Friday, March 29, 2013

The Chaperone

The Chaperone by Laura Moriarty (Riverhead Books, 2012) 371 pages

I am so easily seduced ... mention the opportunity to read a piece of fiction in which one of my personal heroes plays a role and this lady is definitely for turning. I am invariably disappointed by these fictional accounts; however, it appears to be one of my addictions.

Here the future silent film actress and style icon Louise Brooks is chaperoned on a trip to NYC to audition for the Denishawn dance company in the summer of 1922. Her chaperone is a starchy Wichita, Kansas matron named Cora Carlisle. But this is not told as Brook's story really; it's mostly Cora's story and I'm afraid it's fatally dull despite its many Dickensian twists and turns.

At the turn of the 20th c., Cora was abandoned as an orphan and sent to a home for "friendless girls" run by nuns in NYC. At a very young age, she was boarded on an "orphan train" (a real historical occurrence in the U.S.) and sent across the Midwest, hopefully to be adopted by a childless couple. Cora is one of the lucky ones - selected by the kindly Kaufmans who, after a quiet and uneventful life with Cora, unfortunately die relatively young in an accident on their farm.

As a teenager, Cora is befriended and protected by the young, up and coming lawyer Alan Carlisle who is hired to represent her financial interests when her parents pass away. Alan is handsome, successful, kindly and - even in Cora's own mind - too "good" for her to marry but marry they do. Sadly, Alan has his own agenda in selecting the orphaned Cora and despite the birth of two dearly loved sons, the union evolves into a sham marriage, a cover for Alan's secrets. Moriarty manages to make even this poignant backstory dull.

Her the character of Louise Brooks is but a cartoon, a pastiche of the petulant and sometimes charming mannerisms that she often displayed in most of her films: willful, rebellious, independent. The only glimmer we have of Louise's humanity and a possible explanation for her "waywardness" is her admission in the novel that she was sexually exploited at the age of nine and then in her early teens by persons close to her. In a later scene, when the unchastened, and worse for wear, Louise returns to Wichita to run a dance studio that fails after the career in Hollywood also tanks, there is another moving scene where Cora urges Louise to leave Wichita and her vicious mother Myra to try and find happiness elsewhere. Louise attempts to do so.

But largely, Louise's characterization is paper thin - a pretext for revealing Cora's history when she returns to NYC to seek out the truth about her origins at the home for friendless girls. As is Myra. Louise's mother is a caricature of selfishness and maternal disinterest who is channeling her creativity through her more successful daughter.

Cora is boring, puritanical, racist and moralistic. She is as flat and unwavering as a Kansas cornfield. She changes a great deal, of course, but the transformation never quite seems believable or logical. Sitting next to a "coloured" woman at an all black musical revue cures her of her fear of, and distaste for, black people. Flash forward (briefly) to Cora supporting civil rights workers in the 1960s. It's a cheap ploy. If she is a racist let us understand her fears and motivations don't intercede with some phony future episode which tells us, no, not really, she really wasn't a racist.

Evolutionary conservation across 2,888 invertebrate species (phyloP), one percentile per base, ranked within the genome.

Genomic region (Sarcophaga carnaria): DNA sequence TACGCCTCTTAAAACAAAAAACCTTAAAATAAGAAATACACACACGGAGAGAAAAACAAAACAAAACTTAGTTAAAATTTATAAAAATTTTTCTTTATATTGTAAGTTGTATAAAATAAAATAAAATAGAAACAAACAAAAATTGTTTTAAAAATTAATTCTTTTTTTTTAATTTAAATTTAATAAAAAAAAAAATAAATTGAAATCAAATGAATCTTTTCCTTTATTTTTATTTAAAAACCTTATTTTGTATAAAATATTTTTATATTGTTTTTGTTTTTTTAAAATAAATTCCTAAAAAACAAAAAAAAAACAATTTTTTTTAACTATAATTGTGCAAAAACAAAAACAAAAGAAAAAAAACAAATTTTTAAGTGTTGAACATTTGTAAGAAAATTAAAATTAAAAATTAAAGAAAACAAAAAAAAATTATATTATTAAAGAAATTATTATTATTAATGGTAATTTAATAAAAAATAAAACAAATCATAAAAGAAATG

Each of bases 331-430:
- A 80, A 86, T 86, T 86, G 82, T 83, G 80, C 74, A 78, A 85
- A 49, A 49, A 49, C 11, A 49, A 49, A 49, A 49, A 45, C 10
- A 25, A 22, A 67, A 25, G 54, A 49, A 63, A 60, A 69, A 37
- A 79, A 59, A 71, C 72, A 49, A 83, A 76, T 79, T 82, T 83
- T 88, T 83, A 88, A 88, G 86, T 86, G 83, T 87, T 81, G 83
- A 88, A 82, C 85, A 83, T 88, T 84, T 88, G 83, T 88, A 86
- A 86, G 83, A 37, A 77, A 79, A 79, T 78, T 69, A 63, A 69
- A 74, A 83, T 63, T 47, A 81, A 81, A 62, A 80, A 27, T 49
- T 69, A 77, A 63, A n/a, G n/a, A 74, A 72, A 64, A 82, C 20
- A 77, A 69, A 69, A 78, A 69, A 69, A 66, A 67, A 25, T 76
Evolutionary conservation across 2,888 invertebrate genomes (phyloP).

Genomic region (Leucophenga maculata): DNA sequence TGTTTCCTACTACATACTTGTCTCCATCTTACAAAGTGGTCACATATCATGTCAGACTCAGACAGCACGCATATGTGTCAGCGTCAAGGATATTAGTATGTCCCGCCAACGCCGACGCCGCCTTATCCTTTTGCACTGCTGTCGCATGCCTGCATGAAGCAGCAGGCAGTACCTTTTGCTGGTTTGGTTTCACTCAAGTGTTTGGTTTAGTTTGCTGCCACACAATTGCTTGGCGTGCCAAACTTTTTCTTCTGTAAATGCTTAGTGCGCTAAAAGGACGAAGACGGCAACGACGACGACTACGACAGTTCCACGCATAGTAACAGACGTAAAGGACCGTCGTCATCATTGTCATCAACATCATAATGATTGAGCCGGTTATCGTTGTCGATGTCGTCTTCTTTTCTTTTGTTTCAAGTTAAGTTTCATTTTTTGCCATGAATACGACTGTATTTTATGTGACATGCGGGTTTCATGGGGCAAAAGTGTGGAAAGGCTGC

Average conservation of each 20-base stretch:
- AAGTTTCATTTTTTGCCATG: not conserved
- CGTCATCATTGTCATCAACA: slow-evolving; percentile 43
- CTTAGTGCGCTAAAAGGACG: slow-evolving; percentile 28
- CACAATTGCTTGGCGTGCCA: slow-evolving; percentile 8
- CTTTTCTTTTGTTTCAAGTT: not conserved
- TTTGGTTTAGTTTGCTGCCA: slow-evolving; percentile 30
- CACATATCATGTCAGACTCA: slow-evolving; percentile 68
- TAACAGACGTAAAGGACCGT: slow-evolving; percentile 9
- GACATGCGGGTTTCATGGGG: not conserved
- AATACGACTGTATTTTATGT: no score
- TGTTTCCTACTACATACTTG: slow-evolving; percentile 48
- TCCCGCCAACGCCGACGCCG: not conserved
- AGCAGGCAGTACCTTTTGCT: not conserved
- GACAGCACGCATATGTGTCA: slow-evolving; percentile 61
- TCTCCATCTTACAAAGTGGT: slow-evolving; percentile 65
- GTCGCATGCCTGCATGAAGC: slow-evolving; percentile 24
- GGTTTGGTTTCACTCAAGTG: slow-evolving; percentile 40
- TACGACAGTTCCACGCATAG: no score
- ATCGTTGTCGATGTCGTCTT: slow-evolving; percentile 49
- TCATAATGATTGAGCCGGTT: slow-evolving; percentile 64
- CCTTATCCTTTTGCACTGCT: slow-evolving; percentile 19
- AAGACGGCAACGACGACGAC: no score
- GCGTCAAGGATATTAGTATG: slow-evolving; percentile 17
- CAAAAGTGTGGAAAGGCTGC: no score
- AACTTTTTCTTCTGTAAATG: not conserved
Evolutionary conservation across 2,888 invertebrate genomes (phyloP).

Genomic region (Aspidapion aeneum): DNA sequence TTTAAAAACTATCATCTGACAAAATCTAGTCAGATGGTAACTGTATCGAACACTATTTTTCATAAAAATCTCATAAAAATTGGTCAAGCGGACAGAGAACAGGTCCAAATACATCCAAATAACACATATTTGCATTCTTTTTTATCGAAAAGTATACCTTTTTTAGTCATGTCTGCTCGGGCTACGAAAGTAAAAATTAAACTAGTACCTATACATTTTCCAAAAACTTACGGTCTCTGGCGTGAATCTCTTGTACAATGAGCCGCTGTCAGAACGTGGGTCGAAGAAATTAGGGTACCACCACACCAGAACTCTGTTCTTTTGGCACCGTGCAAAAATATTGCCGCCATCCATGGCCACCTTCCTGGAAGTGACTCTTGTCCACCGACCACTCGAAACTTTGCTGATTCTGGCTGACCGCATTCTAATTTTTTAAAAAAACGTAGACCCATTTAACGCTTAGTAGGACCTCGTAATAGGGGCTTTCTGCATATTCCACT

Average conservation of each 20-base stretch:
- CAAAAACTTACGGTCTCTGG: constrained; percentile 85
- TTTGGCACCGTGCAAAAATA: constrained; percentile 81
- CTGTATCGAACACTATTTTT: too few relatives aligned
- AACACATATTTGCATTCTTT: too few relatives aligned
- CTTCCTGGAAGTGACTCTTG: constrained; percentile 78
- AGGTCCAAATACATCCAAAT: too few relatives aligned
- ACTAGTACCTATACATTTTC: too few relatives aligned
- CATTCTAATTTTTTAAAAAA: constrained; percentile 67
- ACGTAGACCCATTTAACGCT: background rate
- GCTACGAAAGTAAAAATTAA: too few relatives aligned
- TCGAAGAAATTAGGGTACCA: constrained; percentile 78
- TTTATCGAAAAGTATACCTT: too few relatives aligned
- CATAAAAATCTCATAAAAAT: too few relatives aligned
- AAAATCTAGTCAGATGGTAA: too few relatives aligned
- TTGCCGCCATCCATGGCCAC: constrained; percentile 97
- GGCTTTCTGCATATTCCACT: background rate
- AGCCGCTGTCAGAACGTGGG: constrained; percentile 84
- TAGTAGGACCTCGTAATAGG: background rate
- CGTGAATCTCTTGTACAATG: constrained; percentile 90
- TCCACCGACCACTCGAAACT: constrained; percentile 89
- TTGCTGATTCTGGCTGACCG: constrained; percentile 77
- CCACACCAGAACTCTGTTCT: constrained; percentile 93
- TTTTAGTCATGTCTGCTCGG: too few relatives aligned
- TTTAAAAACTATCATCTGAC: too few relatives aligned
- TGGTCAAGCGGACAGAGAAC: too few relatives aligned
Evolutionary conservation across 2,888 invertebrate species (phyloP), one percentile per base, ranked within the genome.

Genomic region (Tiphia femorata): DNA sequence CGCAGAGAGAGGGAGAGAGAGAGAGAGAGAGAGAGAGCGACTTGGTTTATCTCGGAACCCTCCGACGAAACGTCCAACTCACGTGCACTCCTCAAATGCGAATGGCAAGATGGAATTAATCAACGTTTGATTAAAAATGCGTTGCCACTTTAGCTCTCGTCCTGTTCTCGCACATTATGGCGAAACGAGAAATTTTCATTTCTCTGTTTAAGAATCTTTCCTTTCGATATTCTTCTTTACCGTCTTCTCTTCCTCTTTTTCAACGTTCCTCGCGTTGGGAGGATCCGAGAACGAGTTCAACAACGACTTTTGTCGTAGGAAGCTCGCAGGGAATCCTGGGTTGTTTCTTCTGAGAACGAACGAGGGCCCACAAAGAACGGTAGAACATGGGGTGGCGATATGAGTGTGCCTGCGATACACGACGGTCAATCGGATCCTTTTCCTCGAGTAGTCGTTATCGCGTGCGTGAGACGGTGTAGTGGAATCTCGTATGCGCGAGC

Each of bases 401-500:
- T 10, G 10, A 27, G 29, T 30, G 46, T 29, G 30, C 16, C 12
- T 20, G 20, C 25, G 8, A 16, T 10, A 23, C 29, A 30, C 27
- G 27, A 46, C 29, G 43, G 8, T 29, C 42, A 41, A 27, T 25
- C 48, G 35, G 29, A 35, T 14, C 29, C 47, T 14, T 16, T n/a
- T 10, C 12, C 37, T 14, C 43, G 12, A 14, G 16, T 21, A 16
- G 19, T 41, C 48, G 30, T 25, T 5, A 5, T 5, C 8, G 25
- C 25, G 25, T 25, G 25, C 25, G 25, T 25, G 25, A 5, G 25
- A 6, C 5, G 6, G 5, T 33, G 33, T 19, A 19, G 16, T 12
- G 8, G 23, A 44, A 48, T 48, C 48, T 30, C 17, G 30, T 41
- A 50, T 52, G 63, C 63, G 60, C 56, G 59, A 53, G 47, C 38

Similarly, the kindness of the German handyman Joseph, who helped her access her birth records, eradicates her fear of immigrants with strange accents not to mention leading her to a bizarre marital arrangement where she invites Joseph to live with her in Wichita in the home she shares with Alan.

Alan, forced to accept this and participate in the elaborate lie that Cora has found her biological brother and his daughter in NYC (in the person of Joseph and daughter Greta), quickly acquiesces to the plan to protect his own secret. Oddly, this brings harmony to the home because now both husband and wife can be with the partners of their choice under a cloak of respectability. 

Several important historical phenomenon are alluded to but never followed up on in a
More Lulu please, less Cora ...
meaningful manner: Margaret Sanger's push for birth control, the prevalence of the views of the Klu Klux Klan, the effects of WWII on American society, the treatment of an "alien" population such as the German-Americans during WWI, the fate of those unwed mothers that Cora tries to assist at "Kindness House" towards the later part of her life. These are far more interesting issues than Cora's problem with her corset of which she complains endlessly. Perhaps this is a metaphor - the corset symbolizing Cora's constrictions in a life that she finally abandons.

Still ... I have to admit that Cora bored me to tears. Her subtle racism, her prissiness, her fixation on propriety as to whether one should have one's hair down in public or speak to strangers in NYC, her adverse reaction to foreigners, her prickliness about Louise's sexual magnetism ... wear the reader down. It's only in the last fifty pages that she begins to resemble a fleshed out woman and not a caricature of small town bigotry.

I am pleased that Cora reaches a feminist epiphany about women, immigrants, blacks and homosexuals but did the novel have to take such a tedious path to do so?

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